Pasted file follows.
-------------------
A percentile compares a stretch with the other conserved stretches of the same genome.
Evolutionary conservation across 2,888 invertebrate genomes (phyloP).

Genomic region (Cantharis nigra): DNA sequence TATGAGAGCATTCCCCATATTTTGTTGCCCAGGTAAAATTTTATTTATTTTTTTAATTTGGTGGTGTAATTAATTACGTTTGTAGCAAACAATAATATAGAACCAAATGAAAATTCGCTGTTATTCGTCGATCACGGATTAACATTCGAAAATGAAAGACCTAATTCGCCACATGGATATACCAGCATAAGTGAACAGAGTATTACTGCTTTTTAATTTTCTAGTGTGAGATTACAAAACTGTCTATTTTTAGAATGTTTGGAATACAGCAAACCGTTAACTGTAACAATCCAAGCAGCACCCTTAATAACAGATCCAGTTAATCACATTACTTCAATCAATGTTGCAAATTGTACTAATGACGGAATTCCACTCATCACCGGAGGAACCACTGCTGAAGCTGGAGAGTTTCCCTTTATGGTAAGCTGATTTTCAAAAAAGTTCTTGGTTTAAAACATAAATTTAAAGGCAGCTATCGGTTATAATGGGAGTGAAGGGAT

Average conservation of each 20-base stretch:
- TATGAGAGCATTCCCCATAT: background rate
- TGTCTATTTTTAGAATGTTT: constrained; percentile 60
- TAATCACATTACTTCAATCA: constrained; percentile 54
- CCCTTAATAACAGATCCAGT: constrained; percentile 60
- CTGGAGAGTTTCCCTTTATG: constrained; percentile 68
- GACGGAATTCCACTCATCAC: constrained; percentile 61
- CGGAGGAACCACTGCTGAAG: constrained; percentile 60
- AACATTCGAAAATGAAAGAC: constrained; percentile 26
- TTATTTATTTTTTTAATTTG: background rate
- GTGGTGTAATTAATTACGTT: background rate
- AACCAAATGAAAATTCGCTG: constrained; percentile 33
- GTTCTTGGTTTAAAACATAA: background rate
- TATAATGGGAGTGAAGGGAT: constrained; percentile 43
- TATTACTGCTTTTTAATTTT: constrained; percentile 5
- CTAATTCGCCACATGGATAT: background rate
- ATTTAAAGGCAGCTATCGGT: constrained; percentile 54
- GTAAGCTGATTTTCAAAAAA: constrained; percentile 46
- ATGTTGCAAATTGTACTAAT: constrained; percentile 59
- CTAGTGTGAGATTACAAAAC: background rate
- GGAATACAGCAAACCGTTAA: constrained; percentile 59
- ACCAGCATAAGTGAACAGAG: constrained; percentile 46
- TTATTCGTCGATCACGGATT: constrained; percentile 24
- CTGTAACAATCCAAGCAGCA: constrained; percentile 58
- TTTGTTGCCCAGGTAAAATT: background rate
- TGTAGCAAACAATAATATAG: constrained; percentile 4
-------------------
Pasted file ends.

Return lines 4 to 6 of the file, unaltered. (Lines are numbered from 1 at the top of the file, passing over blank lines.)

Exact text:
Average conservation of each 20-base stretch:
- TATGAGAGCATTCCCCATAT: background rate
- TGTCTATTTTTAGAATGTTT: constrained; percentile 60